There are two types of insolvent liquidation:
Creditors’ Voluntary Liquidation
If your business is unable to pay its debt as and when they are due and/or liabilities exceed assets and is therefore insolvent then a Creditors’ Voluntary Liquidation (“CVL”) is the most common method for you to wind up the company’s affairs.
Once the Directors have agreed with a Licensed Insolvency Practitioner that a CVL is appropriate, notices of meetings of shareholders and creditors will be issued. An advertisement is also placed in the London Gazette.
At the meeting of shareholders, a resolution to wind up the company will be passed and a Liquidator will be nominated. The Insolvency Practitioner is usually the nominated Liquidator.
At the meeting of creditors the Liquidator is appointed. This may or may not be the nominated Liquidator.
The appointed Liquidator is then responsible for all relevant administration duties, realising any company assets and, if funds permit, making distributions to creditors.
The Liquidator must also investigate the affairs of the company and, in particular, the conduct of the directors. He will submit a report to the Insolvency Service for them to consider if disqualification proceedings should be taken against any of the directors.
The Registrar of Companies will automatically dissolve the company three months after the final meeting.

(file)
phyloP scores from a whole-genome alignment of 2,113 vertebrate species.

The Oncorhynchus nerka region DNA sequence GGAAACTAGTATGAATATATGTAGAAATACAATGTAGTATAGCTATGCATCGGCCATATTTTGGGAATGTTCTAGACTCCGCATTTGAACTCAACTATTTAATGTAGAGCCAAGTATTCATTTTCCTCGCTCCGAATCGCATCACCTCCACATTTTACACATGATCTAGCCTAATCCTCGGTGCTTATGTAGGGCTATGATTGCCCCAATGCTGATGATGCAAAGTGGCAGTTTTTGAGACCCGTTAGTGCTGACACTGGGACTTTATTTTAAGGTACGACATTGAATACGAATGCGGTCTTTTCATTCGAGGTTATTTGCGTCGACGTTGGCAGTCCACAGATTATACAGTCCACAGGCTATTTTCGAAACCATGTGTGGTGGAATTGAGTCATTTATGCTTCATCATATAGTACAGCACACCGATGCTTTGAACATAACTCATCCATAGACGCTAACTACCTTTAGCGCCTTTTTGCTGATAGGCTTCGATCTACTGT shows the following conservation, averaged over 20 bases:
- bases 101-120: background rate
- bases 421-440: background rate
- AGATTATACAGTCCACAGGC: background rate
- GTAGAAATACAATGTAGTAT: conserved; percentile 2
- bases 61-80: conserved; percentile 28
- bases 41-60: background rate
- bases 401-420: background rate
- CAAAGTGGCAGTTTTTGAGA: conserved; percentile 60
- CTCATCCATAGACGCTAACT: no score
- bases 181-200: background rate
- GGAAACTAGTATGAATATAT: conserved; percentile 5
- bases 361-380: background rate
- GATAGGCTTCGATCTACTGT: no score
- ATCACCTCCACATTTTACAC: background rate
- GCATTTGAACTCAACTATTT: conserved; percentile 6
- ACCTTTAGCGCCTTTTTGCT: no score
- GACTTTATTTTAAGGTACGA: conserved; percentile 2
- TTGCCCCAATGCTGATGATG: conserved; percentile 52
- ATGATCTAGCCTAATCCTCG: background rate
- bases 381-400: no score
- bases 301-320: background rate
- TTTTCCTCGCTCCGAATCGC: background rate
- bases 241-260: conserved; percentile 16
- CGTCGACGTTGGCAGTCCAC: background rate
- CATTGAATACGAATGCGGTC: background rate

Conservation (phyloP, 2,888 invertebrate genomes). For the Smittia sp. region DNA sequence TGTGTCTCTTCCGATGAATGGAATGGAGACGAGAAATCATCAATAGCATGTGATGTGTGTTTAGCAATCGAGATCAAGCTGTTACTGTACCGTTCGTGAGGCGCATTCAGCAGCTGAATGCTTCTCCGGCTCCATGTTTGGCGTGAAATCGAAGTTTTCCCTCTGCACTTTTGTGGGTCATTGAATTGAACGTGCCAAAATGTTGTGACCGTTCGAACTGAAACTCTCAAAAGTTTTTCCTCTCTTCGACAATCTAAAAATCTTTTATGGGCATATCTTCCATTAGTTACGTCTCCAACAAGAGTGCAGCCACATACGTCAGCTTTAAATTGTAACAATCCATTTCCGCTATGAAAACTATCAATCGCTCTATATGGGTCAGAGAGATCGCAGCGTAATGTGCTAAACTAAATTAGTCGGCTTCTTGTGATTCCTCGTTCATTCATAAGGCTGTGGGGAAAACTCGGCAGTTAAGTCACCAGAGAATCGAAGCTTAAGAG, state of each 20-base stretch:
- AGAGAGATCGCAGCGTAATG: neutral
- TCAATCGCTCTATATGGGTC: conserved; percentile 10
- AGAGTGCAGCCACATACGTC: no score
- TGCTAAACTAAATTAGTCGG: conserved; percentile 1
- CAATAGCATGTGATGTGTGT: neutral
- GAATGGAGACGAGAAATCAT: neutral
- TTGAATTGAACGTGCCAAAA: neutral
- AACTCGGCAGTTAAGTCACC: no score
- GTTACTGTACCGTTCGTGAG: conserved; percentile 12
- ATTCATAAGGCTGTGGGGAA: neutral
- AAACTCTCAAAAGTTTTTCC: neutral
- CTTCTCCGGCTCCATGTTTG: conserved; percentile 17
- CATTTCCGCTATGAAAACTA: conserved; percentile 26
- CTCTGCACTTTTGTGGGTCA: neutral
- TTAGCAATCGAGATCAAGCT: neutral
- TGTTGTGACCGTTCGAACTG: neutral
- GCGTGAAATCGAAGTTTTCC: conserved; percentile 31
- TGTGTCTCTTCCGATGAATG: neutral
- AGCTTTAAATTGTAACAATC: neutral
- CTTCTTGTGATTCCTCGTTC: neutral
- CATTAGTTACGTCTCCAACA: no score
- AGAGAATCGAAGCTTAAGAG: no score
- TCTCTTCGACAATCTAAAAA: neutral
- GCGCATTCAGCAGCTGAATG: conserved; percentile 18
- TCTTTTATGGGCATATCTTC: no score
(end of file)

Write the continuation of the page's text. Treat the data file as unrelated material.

The earlier the Directors take steps to liquidate an insolvent company the less chance they have of being held liable for wrongful trading (link to additional information). For further advice please contact Dunion & Co today by calling 01782 828 733 or e-mailing us on email@example.com.
This is a Court procedure whereby a creditor of the company takes steps to wind the company up. The creditor will generally serve a Statutory Demand against the company or obtain a County Court Judgment, which is followed by a Winding up Petition, and then the Winding up Order. The Official Receiver will be appointed Liquidator on the making of the Order and the powers of the Directors will immediately cease.
A compulsory liquidation is forced on the company, rather than the directors or shareholders voluntarily taking steps to place it into liquidation.
Dependent upon the amount of assets in the company, the Official Receiver may decide to call a creditors’ meeting in order for creditors to appoint a licensed Insolvency Practitioner as Liquidator. The role of the Liquidator and/or Official Receiver is then the same as in a Creditors’ Voluntary Liquidation.
If your company has a winding up petition against it, it may still not be too late to place the company into voluntary liquidation or even a Company Voluntary Arrangement which could save your business, but you will need to seek advice from a Licensed Insolvency Practitioner as a matter of urgency.
For further advice please contact Dunion & Co today by calling 01782 828 733 or e-mailing us on firstname.lastname@example.org.